Intrawest's half-billion-dollar investment will make a dream come true for this venerable Canadian resort. In 1935, members of the Blue Mountain Ski Club would hike to the peak of Blue Mountain and plunge down rudimentary trails mined with stumps, boulders and ravines. Ten years later, its humble beginnings were greatly enhanced by Jozo Weider, a young Czech immigrant hired by the Toronto Ski Club. Weider put a sign outside the Blue Mountain lodge that read: "Four Instructors: Lessons All Day. He also built a new lodge that could accommodate 38 guests; delivered and cleared a decent trail system; and got the Red Devil—a nine-passenger sleigh pulled by a ropetow—to operate dependably.
But Weider's vision was far grander than his initial accomplishments. His ultimate goal was to build a complete ski village. He started the process by procuring a 999-year lease on Blue Mountain from the Toronto and Blue Mountain ski clubs. Thus, he transformed the area from a private ski facility to a public one. Unfortunately, Weider didn't live to see his vision fully realized, but his family carried the torch, developing Blue Mountain into the sixth most-visited ski resort in Canada—even without a real ski village.
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The skiing at Blue carries its own weight, but the resort has one other priceless asset: its location. It sits in the middle of one of the most gorgeous landscapes in North America, overlooking pristine forests and the Georgian Bay. The top of the ski area rests on a two-mile-wide section of the 45-mile Niagara Escarpment. "We like to say that Blue is as wide as Whistler is tall, says Director of Marketing Paul Pinchbeck. Each of its 34 trails is a rivulet—an isolated trail, spilling 720 feet to the valley floor.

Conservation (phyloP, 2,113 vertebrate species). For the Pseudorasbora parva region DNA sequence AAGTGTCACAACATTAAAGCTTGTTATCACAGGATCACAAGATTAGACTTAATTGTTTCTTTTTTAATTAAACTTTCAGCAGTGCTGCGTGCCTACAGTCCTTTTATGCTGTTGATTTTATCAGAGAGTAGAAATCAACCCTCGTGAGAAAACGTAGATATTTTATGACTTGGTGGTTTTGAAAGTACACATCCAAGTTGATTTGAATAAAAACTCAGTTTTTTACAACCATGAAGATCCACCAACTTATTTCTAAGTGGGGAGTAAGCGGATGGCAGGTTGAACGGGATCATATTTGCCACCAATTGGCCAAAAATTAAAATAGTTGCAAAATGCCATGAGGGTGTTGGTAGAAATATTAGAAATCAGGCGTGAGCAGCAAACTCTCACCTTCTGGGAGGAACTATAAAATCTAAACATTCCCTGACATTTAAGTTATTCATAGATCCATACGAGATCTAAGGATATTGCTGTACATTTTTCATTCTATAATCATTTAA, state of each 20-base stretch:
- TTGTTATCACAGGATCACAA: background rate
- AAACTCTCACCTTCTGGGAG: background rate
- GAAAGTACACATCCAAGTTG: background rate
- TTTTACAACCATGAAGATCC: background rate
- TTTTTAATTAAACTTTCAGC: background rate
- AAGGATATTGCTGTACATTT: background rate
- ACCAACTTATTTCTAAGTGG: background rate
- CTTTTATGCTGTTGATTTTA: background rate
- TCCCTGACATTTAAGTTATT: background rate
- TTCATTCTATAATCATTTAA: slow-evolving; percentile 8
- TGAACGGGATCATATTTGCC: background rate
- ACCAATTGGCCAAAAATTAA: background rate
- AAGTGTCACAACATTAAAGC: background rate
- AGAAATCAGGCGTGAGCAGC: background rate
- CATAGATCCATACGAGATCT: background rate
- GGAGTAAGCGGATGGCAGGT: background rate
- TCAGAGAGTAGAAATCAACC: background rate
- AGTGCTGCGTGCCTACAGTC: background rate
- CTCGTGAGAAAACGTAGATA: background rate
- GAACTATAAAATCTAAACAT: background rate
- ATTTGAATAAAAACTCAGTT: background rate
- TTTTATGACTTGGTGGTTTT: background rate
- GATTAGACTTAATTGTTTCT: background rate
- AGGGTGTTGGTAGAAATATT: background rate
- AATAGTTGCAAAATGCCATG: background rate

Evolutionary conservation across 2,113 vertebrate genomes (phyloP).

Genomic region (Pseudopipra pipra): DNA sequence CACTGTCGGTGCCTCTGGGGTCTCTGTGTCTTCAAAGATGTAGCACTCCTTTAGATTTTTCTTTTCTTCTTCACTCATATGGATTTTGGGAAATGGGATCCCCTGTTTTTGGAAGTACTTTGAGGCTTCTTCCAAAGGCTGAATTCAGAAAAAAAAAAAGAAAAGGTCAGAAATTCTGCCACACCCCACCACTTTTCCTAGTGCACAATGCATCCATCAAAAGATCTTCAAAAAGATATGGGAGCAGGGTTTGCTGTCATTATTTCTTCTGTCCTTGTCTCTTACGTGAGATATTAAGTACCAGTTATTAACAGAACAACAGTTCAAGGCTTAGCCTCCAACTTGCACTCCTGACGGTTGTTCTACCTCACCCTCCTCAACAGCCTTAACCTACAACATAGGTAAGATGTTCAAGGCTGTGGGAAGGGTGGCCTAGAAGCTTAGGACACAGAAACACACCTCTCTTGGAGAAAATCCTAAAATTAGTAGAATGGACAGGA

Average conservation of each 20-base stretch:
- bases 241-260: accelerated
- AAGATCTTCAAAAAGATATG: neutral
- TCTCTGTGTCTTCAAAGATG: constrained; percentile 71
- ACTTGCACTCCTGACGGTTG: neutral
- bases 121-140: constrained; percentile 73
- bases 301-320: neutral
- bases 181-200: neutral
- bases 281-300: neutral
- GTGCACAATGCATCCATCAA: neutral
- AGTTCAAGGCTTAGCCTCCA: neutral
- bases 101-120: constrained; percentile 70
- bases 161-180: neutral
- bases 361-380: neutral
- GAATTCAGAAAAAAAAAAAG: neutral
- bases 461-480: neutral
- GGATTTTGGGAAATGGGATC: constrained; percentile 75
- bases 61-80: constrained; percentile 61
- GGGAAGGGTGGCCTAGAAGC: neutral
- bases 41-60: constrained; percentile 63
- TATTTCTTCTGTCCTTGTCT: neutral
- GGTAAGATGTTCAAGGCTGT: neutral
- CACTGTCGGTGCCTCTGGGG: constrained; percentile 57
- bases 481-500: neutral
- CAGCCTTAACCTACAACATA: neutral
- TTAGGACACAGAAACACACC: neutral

Blue's trail system is broken into four distinct pods, each with its own high-speed six-pack augmented by eight additional chairs spread across the mountain. The South Base features the bulk of the novice terrain and houses a new childcare center. One notch north is the Village Base, scored with intermediate terrain and anchored by the Grand Georgian and Weider Lodges. The Georgian recalls the grandeur of old Canadian railroad hotels, while the Weider resembles a rugged alpine lodge. A must-see in this quarter is Memory Lane, a trail hosting a garden of copper and marble daisies, each honoring a significant person in Blue's history. Farther north is the Inn Base with the tradition-rich Blue Mountain Inn and Jozo's Bar (the original saloon) at the bottom. Adventurers in this area can suck up the bumps on Mogul Alley or hit the superpipes at Badlands Terrain Park. The hardcores will move farther north to the North Base—the original section of Blue—which contains nine expert runs.
All four areas at Blue are sure to be covered in white—whether or not the bay delivers—thanks to Blue's $10 million computerized snowmaking system. Sitting in front of his display terminal, where each light represents one of 300 snowguns, snowmaker Harry Cummings can create a blizzard with the click of a mouse.
One of the best aspects of Blue is that—as in Weider's days—the ski school is at the heart of the operation. Nowadays, the fleet of instructors has grown from four to 265. Still, the mission remains the same: "to make every skier—whether here for a day or a week—feel like part of our family, says ski schhool director Chris Lewis. To that end, the Blue school includes a menu of choices, including adventure camp for kids, race clinics, women-specific programs and packages for families. The best thing about Blue is that even with all the great skiing and new developments, the resort has stayed true to its roots. It's just a few more steps closer to fulfilling Weider's dream.